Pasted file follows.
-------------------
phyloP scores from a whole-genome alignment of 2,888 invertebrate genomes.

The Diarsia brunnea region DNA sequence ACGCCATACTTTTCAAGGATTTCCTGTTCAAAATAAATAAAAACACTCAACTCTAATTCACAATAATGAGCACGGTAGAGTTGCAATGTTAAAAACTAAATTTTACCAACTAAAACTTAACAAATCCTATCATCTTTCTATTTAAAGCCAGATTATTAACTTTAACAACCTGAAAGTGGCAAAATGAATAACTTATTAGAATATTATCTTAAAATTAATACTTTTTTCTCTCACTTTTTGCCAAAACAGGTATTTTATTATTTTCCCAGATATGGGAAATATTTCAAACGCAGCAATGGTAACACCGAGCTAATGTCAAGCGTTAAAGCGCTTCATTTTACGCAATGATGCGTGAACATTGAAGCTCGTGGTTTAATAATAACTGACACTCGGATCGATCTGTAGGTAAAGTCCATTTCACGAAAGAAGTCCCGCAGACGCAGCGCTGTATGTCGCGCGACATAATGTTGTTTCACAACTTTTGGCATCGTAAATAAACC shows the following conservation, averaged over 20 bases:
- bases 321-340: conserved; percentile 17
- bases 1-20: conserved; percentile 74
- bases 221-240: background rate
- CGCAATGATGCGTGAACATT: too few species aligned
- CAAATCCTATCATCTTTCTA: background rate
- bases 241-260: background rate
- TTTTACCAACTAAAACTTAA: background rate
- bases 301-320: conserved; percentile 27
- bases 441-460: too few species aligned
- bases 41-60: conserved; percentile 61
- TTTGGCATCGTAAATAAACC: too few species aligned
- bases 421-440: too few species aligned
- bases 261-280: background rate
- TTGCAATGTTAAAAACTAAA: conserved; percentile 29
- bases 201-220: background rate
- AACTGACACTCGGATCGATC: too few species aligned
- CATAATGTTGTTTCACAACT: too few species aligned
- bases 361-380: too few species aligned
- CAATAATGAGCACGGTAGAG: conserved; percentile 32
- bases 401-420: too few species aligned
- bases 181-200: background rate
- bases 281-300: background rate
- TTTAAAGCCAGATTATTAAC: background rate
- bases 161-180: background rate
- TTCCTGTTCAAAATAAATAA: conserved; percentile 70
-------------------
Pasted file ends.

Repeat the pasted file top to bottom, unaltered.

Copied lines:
phyloP scores from a whole-genome alignment of 2,888 invertebrate genomes.

The Diarsia brunnea region DNA sequence ACGCCATACTTTTCAAGGATTTCCTGTTCAAAATAAATAAAAACACTCAACTCTAATTCACAATAATGAGCACGGTAGAGTTGCAATGTTAAAAACTAAATTTTACCAACTAAAACTTAACAAATCCTATCATCTTTCTATTTAAAGCCAGATTATTAACTTTAACAACCTGAAAGTGGCAAAATGAATAACTTATTAGAATATTATCTTAAAATTAATACTTTTTTCTCTCACTTTTTGCCAAAACAGGTATTTTATTATTTTCCCAGATATGGGAAATATTTCAAACGCAGCAATGGTAACACCGAGCTAATGTCAAGCGTTAAAGCGCTTCATTTTACGCAATGATGCGTGAACATTGAAGCTCGTGGTTTAATAATAACTGACACTCGGATCGATCTGTAGGTAAAGTCCATTTCACGAAAGAAGTCCCGCAGACGCAGCGCTGTATGTCGCGCGACATAATGTTGTTTCACAACTTTTGGCATCGTAAATAAACC shows the following conservation, averaged over 20 bases:
- bases 321-340: conserved; percentile 17
- bases 1-20: conserved; percentile 74
- bases 221-240: background rate
- CGCAATGATGCGTGAACATT: too few species aligned
- CAAATCCTATCATCTTTCTA: background rate
- bases 241-260: background rate
- TTTTACCAACTAAAACTTAA: background rate
- bases 301-320: conserved; percentile 27
- bases 441-460: too few species aligned
- bases 41-60: conserved; percentile 61
- TTTGGCATCGTAAATAAACC: too few species aligned
- bases 421-440: too few species aligned
- bases 261-280: background rate
- TTGCAATGTTAAAAACTAAA: conserved; percentile 29
- bases 201-220: background rate
- AACTGACACTCGGATCGATC: too few species aligned
- CATAATGTTGTTTCACAACT: too few species aligned
- bases 361-380: too few species aligned
- CAATAATGAGCACGGTAGAG: conserved; percentile 32
- bases 401-420: too few species aligned
- bases 181-200: background rate
- bases 281-300: background rate
- TTTAAAGCCAGATTATTAAC: background rate
- bases 161-180: background rate
- TTCCTGTTCAAAATAAATAA: conserved; percentile 70